What Are You Working On?
I've been thinking about the issues for over a decade, and when I read Wendy Shalit's A Return To Modesty back in the late 90's I was inspired to write such a book about about sexual freedom but didn't really have it in me at the time. Somewhere, I have 40 pages of juvenile drivel, but at least those got me thinking about sexual freedom within a slightly broader context. I had the same angry reaction to a book about sex when I read Ariel Levy's Female Chauvinist Pigs. In some ways my book is an answer to hers, written by someone whom she might term a "female chauvinist pig," about what sexual empowerment and choice really mean. So this project feels like the natural culmination of many years of thought and research.
The more immediate influence was when a married man twice my age, who barely knows me, said to me, "I envy your erotic life." There were many sad elements to that statement, and at first I got angry because at the time, I really didn't and still don't have that much of an erotic life to envy. He'd said that because I spanked my friend a few times over the Fourth of July, and that seemed apparently so glamorous and exciting to him but meanwhile, he's married and lives with someone, whereas I'm single and don't really have sex all that often. What I think he meant is that he envied my ability to be so open about my desires, when it seemed to me that nothing was stopping him from also having an "enviable" sex life.
It made me realize that so much of our sexual sense of self is about comparing ourselves to others, and we often come way with false ideas about what other people's sex lives are like. It also seems to me that instead of feeling "free" in the sense of being able to live out our sexual fantasies and be our authentic sexual selves, we now see certain options dangled before us -- but woe unto those who try to live them out. The level of vitriol aimed at sex workers, or anyone who dares to explore sexuality, is frightening. Sara DeKeuster, the photo editor of an independent school paper at her Wisconsin university, published a photo essay about her rape fantasies; to Marcie Betts, who was fired from her job as a corrections officer for having posed for an internet porn site, to photographer Timothy Greenfield-Sanders, who has photographed both Presidents Bush and many politicians, but recently found his photos censored at art fair palmbeach3 when county officials objected to "the genitalia and even more the expression on the women's faces, which suggested pornography."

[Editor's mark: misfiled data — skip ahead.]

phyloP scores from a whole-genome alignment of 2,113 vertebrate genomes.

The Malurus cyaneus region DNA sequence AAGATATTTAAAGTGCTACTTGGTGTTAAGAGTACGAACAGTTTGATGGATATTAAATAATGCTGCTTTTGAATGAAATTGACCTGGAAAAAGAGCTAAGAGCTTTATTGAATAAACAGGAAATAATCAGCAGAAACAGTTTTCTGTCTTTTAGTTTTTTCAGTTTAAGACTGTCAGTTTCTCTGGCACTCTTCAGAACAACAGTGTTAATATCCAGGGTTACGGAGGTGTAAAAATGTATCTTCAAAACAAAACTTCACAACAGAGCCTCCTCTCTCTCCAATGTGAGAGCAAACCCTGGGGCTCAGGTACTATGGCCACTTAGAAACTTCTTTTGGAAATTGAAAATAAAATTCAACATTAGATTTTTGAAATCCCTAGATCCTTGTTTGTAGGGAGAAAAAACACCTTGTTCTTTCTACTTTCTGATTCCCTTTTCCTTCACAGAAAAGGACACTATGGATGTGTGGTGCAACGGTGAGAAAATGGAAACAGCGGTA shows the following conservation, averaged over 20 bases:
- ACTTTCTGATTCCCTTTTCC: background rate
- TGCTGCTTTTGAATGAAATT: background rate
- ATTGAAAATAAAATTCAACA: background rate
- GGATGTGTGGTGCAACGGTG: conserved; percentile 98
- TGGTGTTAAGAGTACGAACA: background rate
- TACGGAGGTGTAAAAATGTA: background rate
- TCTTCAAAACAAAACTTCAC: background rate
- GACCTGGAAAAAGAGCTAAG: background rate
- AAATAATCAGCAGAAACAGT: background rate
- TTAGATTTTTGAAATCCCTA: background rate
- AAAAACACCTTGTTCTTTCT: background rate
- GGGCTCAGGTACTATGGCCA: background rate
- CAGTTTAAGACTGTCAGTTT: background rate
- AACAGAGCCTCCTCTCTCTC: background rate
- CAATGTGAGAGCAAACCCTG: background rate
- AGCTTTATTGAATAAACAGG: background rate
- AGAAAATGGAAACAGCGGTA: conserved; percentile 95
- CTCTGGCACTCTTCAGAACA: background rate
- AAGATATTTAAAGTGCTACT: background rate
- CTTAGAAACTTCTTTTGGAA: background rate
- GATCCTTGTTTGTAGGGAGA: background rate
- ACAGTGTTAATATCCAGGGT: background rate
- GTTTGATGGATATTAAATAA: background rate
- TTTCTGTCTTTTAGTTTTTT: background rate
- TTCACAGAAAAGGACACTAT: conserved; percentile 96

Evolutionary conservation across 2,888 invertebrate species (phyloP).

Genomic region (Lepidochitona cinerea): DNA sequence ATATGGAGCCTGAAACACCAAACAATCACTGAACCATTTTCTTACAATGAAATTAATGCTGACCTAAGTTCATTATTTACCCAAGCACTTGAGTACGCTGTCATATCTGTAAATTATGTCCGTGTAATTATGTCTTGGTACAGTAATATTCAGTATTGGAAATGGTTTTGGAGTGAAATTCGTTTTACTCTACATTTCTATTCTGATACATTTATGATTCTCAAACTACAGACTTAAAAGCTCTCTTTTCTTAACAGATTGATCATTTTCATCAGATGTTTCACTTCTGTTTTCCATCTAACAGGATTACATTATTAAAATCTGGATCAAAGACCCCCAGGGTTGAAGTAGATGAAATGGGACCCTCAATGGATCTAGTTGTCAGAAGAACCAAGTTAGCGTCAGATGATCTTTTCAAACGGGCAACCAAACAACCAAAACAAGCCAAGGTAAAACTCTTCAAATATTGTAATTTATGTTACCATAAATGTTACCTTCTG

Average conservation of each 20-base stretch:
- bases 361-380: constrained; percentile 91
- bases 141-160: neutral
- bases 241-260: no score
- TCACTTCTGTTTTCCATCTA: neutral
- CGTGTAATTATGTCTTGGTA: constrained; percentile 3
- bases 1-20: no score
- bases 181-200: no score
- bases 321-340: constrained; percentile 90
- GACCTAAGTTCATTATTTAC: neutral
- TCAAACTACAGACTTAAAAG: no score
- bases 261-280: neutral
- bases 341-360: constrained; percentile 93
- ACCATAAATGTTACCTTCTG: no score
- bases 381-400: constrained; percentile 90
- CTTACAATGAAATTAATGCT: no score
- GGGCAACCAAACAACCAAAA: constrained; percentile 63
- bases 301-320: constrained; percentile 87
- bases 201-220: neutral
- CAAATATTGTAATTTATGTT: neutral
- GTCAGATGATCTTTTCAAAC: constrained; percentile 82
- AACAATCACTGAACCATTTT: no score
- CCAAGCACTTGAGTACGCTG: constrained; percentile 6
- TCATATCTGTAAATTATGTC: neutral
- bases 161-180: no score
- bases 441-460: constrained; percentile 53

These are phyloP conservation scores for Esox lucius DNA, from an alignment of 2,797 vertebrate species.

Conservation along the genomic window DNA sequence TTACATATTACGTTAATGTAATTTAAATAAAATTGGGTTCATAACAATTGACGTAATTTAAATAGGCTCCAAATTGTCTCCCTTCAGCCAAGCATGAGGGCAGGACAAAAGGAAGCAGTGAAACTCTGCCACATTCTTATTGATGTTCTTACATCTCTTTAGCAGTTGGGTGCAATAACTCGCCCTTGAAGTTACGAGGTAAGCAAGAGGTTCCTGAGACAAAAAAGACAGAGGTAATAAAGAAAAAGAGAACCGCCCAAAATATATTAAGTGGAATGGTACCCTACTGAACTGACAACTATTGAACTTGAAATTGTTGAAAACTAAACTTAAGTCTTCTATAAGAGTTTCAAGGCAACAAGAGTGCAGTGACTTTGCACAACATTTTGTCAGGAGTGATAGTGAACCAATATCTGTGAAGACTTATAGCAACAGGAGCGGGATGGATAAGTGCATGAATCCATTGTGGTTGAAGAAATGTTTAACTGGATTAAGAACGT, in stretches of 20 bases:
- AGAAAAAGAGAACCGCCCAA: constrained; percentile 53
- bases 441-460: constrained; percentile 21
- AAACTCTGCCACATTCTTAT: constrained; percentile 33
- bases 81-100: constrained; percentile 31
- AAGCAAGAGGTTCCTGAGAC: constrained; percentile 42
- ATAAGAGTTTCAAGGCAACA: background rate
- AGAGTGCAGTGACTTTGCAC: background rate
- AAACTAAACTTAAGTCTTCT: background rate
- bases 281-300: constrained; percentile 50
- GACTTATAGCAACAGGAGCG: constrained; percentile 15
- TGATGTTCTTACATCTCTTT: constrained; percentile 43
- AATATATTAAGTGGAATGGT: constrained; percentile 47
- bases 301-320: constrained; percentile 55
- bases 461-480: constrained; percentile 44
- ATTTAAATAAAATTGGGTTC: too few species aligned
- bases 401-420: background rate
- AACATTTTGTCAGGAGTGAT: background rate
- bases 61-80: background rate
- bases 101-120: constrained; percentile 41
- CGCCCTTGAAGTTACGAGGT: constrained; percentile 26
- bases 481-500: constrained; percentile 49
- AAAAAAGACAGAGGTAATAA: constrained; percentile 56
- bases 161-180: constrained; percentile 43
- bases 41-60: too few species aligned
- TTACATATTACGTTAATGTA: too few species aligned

Or just take the really horrible things people have said about my friend Jessica Cutler, aka The Washingtonienne -- "slut" and "whore" are really just the tip of the iceberg -- not to mention the lawsuit pending against her by an ex-lover. These and other instances of not just societal prudery but absolute disdain and contempt for anyone choosing a different erotic path made me realize that sex is still a very treacherous area if you're doing it in any way that's not considered "traditional." We are not living in an age where people are truly sexually free, from my married friend to so many others, and I want to explore why that is and try to offer some potential solutions.
I've had to really challenge my own beliefs and think as broadly as possible. So many books about sex, and especially sexual politics, are aimed solely at women, and I think that's a mistake. It's not just a feminist or women's issue, and I want to include men's opinions because I think men are also highly affected by this lack of sexual freedom, whether it's overtly or simply in their heads. The research feels easy in the sense that it's coming from publications, blogs and books that I'm reading anyway, whether for my own interest or in the course of other work.
I haven't been able to give it as much attention as I'd like, but it's rewarding to think in terms that are a little longer than 1,100 words, and to feel like I possibly could have a say in some of these national conversations and see my arguments fleshed out. It's also one of those projects where the more I think about these issues, the more they pop out at me when they're in the news. Gathering examples and doing research is like putting together a jigsaw puzzle, with each piece of information a vital part that I have to figure out how to turn and twist to make it fit.
Well, ideally I will be done with this proposal, which seems like a never-ending process, by February. Then I have to go over it with my agent and once we get it to our mutual liking, she'll start shopping it around. It seems to be taking much longer than I'd expected -- this is actually book proposal version 3.0 for me, after a few other ideas just didn't pan out -- so I'm hoping that this is The One. Should that happen, I guess it might be published in late 2007 or 2008, though right now I'm just looking to sell the proposal and get the core thesis sorted out, then I hope things will fall into place in terms of fleshing out the rest of the book.
Rachel's Lusty Lady blog
Bookmouth interviews Rachel about Naughty Spanking Stories from A to Z
Rachel's list on amazon.com of "books featuring my writing"
See more What Are You Working On? interviews.
published 30 Jan 06 on Too Beautiful. email copyright 2006 Mark Pritchard, Bernal Heights, San Francisco